Anti-Semitism and the Knicks

Apparently, anti-Semitism is no worse than a technical foul

when it comes to the National Basketball Association. New York Knicks guard

Charlie Ward is getting away with a slap on the wrist for contemptible

anti-Semitic remarks he made recently to The

New York Times Magazine . Compare the light-handed rebuke Mr. Ward received

from N.B.A. commissioner David Stern with the $50,000 that Dennis Rodman was

fined after making derogatory comments about Mormons, and the $25,000 that New

Jersey Nets coach John Calipari was fined after slandering Mexicans. Apparently

Mr. Stern, who is himself of the Jewish faith, was concerned about appearing

too Jewish, and so let Mr. Ward off the hook.

Mr. Ward’s statements to The

Times were of the standard, lunatic anti-Semitic variety. He said “Jews are

stubborn,” that they persecute Christians every day and that Jews “had blood on

their hands” for the death of Christ. Teammates Allan Houston and Mark Jackson

have leapt to his defense, with Mr. Jackson saying, “I wish there were more

guys like Charlie Ward in this league, in this world in general.” Where did Mr. Ward and his teammates learn that

anti-Semitism is acceptable? One can surmise it comes from “role models”

such as Jesse Jackson and Louis

Farrakhan, who weave anti-Jewish messages into their appeals to young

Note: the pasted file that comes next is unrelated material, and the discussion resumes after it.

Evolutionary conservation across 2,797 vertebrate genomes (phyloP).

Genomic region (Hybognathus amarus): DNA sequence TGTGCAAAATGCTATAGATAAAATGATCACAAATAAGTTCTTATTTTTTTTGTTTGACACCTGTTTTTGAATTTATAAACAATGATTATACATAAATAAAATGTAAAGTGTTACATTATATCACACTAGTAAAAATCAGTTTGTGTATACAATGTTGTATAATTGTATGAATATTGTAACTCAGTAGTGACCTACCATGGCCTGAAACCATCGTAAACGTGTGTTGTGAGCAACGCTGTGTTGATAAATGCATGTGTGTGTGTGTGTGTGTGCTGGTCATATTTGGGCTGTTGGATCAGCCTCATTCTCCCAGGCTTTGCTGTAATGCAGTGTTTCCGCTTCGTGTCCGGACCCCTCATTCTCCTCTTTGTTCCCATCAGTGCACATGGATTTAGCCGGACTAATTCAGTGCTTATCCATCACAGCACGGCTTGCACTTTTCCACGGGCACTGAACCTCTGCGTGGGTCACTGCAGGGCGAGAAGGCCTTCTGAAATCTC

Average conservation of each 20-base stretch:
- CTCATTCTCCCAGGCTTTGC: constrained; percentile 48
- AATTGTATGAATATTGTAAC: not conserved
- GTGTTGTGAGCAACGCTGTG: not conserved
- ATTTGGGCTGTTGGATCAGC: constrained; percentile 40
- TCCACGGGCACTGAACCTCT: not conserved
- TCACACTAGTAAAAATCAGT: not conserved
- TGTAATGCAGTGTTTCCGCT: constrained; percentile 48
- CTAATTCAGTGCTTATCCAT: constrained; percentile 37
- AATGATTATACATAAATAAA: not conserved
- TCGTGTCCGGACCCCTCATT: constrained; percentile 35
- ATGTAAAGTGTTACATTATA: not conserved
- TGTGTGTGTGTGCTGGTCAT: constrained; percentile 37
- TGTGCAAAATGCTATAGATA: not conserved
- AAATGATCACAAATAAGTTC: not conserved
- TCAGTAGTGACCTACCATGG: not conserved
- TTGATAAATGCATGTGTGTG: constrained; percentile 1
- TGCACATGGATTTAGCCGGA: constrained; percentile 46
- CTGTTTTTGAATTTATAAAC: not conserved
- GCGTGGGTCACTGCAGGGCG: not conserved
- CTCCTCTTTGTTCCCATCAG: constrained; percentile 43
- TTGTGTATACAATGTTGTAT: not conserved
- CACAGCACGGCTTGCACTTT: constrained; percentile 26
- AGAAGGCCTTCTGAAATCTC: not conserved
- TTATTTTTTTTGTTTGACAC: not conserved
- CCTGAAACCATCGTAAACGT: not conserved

African-Americans.

Leaving aside for a moment Mr. Ward’s bigotry, one must also

question his intelligence: He plays in New York City, home to the largest

Jewish community outside of Israel. Did he think his comments would fall on

deaf ears? And when the Knicks guard took

the floor in Sunday’s game, he had written Biblical references-”Romans

16:20″-on his sneakers, as if to reinforce his bizarre   mental state.

Joining Mr. Stern in

coddling Mr. Ward are Charles Dolan, chairman of Cablevision, which owns

the Knicks, and David Checketts, president of Madison Square Garden, neither of

whom has shown the courage to strongly condemn Mr. Ward’s comments. Likewise,

the would-be candidates for Mayor have been conspicuously silent. Equally

reprehensible was a column by The New

York Times’ William C. Rhoden, in which he essentially dismissed Mr. Ward’s

behavior as just a case of “boys will be boys,” rather than the virulent

anti-Semitism that it really is. Mr. Rhoden’s subtext was that winning is

everything and erases anything so minor as anti-Semitism.

Mr. Ward is responsible for his ugly words, but it is the

refusal of so many others, especially those in positions of power, to stand up

to those words that is truly shocking.

N.Y.U. Makes a

Village

During the past 30 years, as New York University has

transformed itself from a commuter school into one of the world’s largest

private universities, it has also uplifted the surrounding area. There remain

those, however, who cast the university as a villain whose growth threatens

Greenwich Village. The New York Times

recently reported on activists who have been fighting the construction of